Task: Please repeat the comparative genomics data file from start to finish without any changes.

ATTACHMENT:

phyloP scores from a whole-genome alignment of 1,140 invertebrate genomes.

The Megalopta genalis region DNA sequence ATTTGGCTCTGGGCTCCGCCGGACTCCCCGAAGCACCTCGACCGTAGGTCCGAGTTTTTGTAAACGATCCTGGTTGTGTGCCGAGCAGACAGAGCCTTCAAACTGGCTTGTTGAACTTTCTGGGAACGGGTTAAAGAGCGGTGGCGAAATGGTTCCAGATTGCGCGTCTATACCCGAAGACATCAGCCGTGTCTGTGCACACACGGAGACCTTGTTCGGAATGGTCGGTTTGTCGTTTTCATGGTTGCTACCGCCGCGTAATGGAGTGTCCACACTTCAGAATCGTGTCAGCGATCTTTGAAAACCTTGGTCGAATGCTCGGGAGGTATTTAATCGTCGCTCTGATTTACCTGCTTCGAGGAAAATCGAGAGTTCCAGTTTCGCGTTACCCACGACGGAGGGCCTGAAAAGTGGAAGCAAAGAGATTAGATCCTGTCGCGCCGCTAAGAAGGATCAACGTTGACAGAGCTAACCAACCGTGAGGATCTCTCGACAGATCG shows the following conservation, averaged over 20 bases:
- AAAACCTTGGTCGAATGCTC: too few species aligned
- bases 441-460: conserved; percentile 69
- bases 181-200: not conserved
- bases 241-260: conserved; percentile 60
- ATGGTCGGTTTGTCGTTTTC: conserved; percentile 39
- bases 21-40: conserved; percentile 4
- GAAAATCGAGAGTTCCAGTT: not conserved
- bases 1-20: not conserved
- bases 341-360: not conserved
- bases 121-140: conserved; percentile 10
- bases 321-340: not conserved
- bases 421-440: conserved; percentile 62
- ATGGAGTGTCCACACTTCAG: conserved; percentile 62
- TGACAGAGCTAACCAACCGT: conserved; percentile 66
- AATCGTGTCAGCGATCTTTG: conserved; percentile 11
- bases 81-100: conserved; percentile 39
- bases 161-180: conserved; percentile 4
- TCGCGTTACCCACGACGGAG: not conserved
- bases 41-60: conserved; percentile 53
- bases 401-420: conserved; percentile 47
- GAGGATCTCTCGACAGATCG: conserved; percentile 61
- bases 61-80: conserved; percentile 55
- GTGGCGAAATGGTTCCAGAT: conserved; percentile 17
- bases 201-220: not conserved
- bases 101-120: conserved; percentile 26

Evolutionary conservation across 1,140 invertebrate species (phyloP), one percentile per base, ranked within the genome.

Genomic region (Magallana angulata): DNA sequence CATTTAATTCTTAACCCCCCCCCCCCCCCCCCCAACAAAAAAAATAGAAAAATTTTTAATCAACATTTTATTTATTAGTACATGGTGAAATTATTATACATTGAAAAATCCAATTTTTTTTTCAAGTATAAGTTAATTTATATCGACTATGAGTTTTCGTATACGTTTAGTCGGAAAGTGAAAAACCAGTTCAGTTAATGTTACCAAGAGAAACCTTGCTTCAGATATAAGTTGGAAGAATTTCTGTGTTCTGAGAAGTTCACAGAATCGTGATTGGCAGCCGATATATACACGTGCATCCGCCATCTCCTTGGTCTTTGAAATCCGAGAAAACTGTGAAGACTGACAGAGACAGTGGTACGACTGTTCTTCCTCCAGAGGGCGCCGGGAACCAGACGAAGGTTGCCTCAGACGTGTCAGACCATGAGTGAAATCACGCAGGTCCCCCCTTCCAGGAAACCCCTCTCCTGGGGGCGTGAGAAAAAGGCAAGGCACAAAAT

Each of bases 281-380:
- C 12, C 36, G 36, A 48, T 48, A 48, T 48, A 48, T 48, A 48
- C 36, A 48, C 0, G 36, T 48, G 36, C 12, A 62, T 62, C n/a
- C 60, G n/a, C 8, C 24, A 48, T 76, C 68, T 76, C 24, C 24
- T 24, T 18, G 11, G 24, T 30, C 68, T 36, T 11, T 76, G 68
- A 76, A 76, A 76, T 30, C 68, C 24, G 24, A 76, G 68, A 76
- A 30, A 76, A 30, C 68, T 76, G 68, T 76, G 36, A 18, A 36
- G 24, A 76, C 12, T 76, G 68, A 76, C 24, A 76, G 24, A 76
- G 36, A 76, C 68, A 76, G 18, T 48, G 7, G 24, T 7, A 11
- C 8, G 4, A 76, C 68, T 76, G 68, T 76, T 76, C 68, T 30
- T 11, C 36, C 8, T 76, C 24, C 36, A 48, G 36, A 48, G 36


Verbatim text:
phyloP scores from a whole-genome alignment of 1,140 invertebrate genomes.

The Megalopta genalis region DNA sequence ATTTGGCTCTGGGCTCCGCCGGACTCCCCGAAGCACCTCGACCGTAGGTCCGAGTTTTTGTAAACGATCCTGGTTGTGTGCCGAGCAGACAGAGCCTTCAAACTGGCTTGTTGAACTTTCTGGGAACGGGTTAAAGAGCGGTGGCGAAATGGTTCCAGATTGCGCGTCTATACCCGAAGACATCAGCCGTGTCTGTGCACACACGGAGACCTTGTTCGGAATGGTCGGTTTGTCGTTTTCATGGTTGCTACCGCCGCGTAATGGAGTGTCCACACTTCAGAATCGTGTCAGCGATCTTTGAAAACCTTGGTCGAATGCTCGGGAGGTATTTAATCGTCGCTCTGATTTACCTGCTTCGAGGAAAATCGAGAGTTCCAGTTTCGCGTTACCCACGACGGAGGGCCTGAAAAGTGGAAGCAAAGAGATTAGATCCTGTCGCGCCGCTAAGAAGGATCAACGTTGACAGAGCTAACCAACCGTGAGGATCTCTCGACAGATCG shows the following conservation, averaged over 20 bases:
- AAAACCTTGGTCGAATGCTC: too few species aligned
- bases 441-460: conserved; percentile 69
- bases 181-200: not conserved
- bases 241-260: conserved; percentile 60
- ATGGTCGGTTTGTCGTTTTC: conserved; percentile 39
- bases 21-40: conserved; percentile 4
- GAAAATCGAGAGTTCCAGTT: not conserved
- bases 1-20: not conserved
- bases 341-360: not conserved
- bases 121-140: conserved; percentile 10
- bases 321-340: not conserved
- bases 421-440: conserved; percentile 62
- ATGGAGTGTCCACACTTCAG: conserved; percentile 62
- TGACAGAGCTAACCAACCGT: conserved; percentile 66
- AATCGTGTCAGCGATCTTTG: conserved; percentile 11
- bases 81-100: conserved; percentile 39
- bases 161-180: conserved; percentile 4
- TCGCGTTACCCACGACGGAG: not conserved
- bases 41-60: conserved; percentile 53
- bases 401-420: conserved; percentile 47
- GAGGATCTCTCGACAGATCG: conserved; percentile 61
- bases 61-80: conserved; percentile 55
- GTGGCGAAATGGTTCCAGAT: conserved; percentile 17
- bases 201-220: not conserved
- bases 101-120: conserved; percentile 26

Evolutionary conservation across 1,140 invertebrate species (phyloP), one percentile per base, ranked within the genome.

Genomic region (Magallana angulata): DNA sequence CATTTAATTCTTAACCCCCCCCCCCCCCCCCCCAACAAAAAAAATAGAAAAATTTTTAATCAACATTTTATTTATTAGTACATGGTGAAATTATTATACATTGAAAAATCCAATTTTTTTTTCAAGTATAAGTTAATTTATATCGACTATGAGTTTTCGTATACGTTTAGTCGGAAAGTGAAAAACCAGTTCAGTTAATGTTACCAAGAGAAACCTTGCTTCAGATATAAGTTGGAAGAATTTCTGTGTTCTGAGAAGTTCACAGAATCGTGATTGGCAGCCGATATATACACGTGCATCCGCCATCTCCTTGGTCTTTGAAATCCGAGAAAACTGTGAAGACTGACAGAGACAGTGGTACGACTGTTCTTCCTCCAGAGGGCGCCGGGAACCAGACGAAGGTTGCCTCAGACGTGTCAGACCATGAGTGAAATCACGCAGGTCCCCCCTTCCAGGAAACCCCTCTCCTGGGGGCGTGAGAAAAAGGCAAGGCACAAAAT

Each of bases 281-380:
- C 12, C 36, G 36, A 48, T 48, A 48, T 48, A 48, T 48, A 48
- C 36, A 48, C 0, G 36, T 48, G 36, C 12, A 62, T 62, C n/a
- C 60, G n/a, C 8, C 24, A 48, T 76, C 68, T 76, C 24, C 24
- T 24, T 18, G 11, G 24, T 30, C 68, T 36, T 11, T 76, G 68
- A 76, A 76, A 76, T 30, C 68, C 24, G 24, A 76, G 68, A 76
- A 30, A 76, A 30, C 68, T 76, G 68, T 76, G 36, A 18, A 36
- G 24, A 76, C 12, T 76, G 68, A 76, C 24, A 76, G 24, A 76
- G 36, A 76, C 68, A 76, G 18, T 48, G 7, G 24, T 7, A 11
- C 8, G 4, A 76, C 68, T 76, G 68, T 76, T 76, C 68, T 30
- T 11, C 36, C 8, T 76, C 24, C 36, A 48, G 36, A 48, G 36